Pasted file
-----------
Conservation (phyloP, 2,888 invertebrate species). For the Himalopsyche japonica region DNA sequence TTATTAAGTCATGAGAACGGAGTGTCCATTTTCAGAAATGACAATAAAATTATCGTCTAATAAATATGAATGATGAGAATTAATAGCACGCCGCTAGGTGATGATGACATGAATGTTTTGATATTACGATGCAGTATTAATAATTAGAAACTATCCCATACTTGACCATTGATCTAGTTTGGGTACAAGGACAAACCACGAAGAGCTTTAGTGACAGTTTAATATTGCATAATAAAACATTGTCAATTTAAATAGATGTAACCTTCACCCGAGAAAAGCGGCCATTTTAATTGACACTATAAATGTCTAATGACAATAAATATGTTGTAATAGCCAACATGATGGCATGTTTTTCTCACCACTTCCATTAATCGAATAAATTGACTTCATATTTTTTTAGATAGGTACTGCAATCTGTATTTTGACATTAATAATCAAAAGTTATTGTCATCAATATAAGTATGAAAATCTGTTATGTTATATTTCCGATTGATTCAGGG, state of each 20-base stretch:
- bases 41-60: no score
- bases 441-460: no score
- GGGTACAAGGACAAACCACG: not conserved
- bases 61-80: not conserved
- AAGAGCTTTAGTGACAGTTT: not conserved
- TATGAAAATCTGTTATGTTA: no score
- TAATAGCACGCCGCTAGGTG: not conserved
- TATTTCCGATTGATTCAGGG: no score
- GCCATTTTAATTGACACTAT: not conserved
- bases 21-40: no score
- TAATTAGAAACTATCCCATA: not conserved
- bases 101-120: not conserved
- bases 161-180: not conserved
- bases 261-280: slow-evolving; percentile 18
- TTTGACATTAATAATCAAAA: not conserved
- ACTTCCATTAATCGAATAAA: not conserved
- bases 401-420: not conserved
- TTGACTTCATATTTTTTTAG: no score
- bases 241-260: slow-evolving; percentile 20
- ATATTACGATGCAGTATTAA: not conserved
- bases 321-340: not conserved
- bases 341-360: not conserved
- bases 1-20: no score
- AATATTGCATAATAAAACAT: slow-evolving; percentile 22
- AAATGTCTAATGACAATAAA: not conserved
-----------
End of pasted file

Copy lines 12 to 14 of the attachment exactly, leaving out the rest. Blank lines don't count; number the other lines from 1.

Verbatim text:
- TAATTAGAAACTATCCCATA: not conserved
- bases 101-120: not conserved
- bases 161-180: not conserved